Eventhough Python can be very easy to get started with its an immensely complex language , far more powerful and far more sophisticated than C. C on the other hand is very to get started but is a very small language overall.

There is nothing super when it comes to coding, 99.9% of your time will be spent trying to understand code that is mainly undocumented. You do not need to be smart, experienced or special in any way to do that. No matter the level of expertise will take you a lot of time.

So I think the most important skill to have is a lot of patience.

The GPL is the least of your problems. GPL has never been a problem for Blender AFAIK. Most popular open source licenses are compatible with GPL. Getting entangled in code bases with limiting licenses is a bad coding practice and generally should be avoided.

A non GPL compatible license means potential legal trouble down the road.

There is no such a thing as “developer mindset” each coding problem is different in nature and requires patience to carefully investigate. Coding is like problem solving in other professions, requires research , critical thinking and experimentation.

Blender Python is much easier to work with as it was designed with much better documentation and in such way to be used by non coders, but its much slower and far weaker than Blender C. Blender C will get you to the heart of Blender allow you to deeply understand the internals and implement complex and powerful features with top performance but comes with very little documentation.

So you pick your poison and start working. No magic recipe here to follow, it’s that simple. The good news is that both languages are extremely popular so learning them will be very useful for you in the future even outside Blender.


#6

If your interest is mainly as an artist, then really Python is all you need to worry about to do things like scripting and even add-on development (but most users probably never even need to get that far). If you want to potentially contribute to Blender itself, then some background in C or C++ is helpful.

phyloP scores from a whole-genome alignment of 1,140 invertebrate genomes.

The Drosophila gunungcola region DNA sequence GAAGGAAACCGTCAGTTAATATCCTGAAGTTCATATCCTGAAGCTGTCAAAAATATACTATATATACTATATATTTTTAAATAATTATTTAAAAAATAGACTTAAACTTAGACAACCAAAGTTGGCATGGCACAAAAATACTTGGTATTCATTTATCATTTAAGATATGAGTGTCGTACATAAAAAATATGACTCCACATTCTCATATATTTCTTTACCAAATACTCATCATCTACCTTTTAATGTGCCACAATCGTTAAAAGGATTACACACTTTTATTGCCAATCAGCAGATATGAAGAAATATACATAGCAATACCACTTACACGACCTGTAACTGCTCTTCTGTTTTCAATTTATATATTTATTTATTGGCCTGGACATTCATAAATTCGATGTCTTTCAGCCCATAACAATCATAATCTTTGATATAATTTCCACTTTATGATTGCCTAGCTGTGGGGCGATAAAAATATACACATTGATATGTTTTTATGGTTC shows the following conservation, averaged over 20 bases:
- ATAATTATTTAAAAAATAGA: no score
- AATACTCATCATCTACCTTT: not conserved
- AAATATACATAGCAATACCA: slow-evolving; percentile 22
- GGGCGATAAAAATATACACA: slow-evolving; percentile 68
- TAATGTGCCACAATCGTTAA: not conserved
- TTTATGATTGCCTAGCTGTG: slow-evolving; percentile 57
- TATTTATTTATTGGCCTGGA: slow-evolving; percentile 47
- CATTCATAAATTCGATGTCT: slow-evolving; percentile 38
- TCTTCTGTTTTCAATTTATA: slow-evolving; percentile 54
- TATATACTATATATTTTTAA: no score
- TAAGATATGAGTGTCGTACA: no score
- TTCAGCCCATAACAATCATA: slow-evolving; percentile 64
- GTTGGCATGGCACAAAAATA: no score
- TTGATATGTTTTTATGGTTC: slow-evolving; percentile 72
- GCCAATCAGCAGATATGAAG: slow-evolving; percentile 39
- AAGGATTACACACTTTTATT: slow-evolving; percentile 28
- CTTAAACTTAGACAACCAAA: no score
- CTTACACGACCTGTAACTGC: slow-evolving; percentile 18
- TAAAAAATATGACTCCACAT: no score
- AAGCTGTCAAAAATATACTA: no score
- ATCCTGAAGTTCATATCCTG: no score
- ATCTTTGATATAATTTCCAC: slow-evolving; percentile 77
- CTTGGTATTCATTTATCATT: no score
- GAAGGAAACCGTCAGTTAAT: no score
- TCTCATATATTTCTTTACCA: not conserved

If you’re not familiar with Python then it’s a great place to start as it’s probably the most versatile general scripting language there is and also a great first programming language to learn. If you have an iOS device, there’s a great app called Pythonista that gives you a complete portable Python IDE on your iPhone or iPad to play with for learning.

If you’re interested in contributing to (or even just understanding) the internals of Blender, then a great first-step is to setup your own build environment so you can build Blender from source code. This is useful because it not only gets you the source code set up so you can explore and experiment with it, but it lets you do a build any time you like with the up-to-the-minute current source code. Instructions are here:

https://wiki.blender.org/wiki/Building_Blender

I’d recommend focusing on 2.80 at this point which is what you’ll get by default. You can follow the commit history at the following link to follow along as it evolves on a daily basis, and any time you see an interesting change go by you’re only a “make update” and “make release” away from being able to try it out yourself:

https://developer.blender.org/diffusion/B/history/master/

I recommend Microsoft’s free VSCode programming editor/IDE for exploring Blender’s source code.

These days I personally think Blender’s use of the GPL is a good thing. It promotes a more cooperative community environment with people (mostly artists and people who also want to USE Blender) contributing towards the common goal of making a better Blender available to everyone, rather than a commercial ecosystem consisting of separate developer and user communities where the one exists only to make money selling stuff to the other.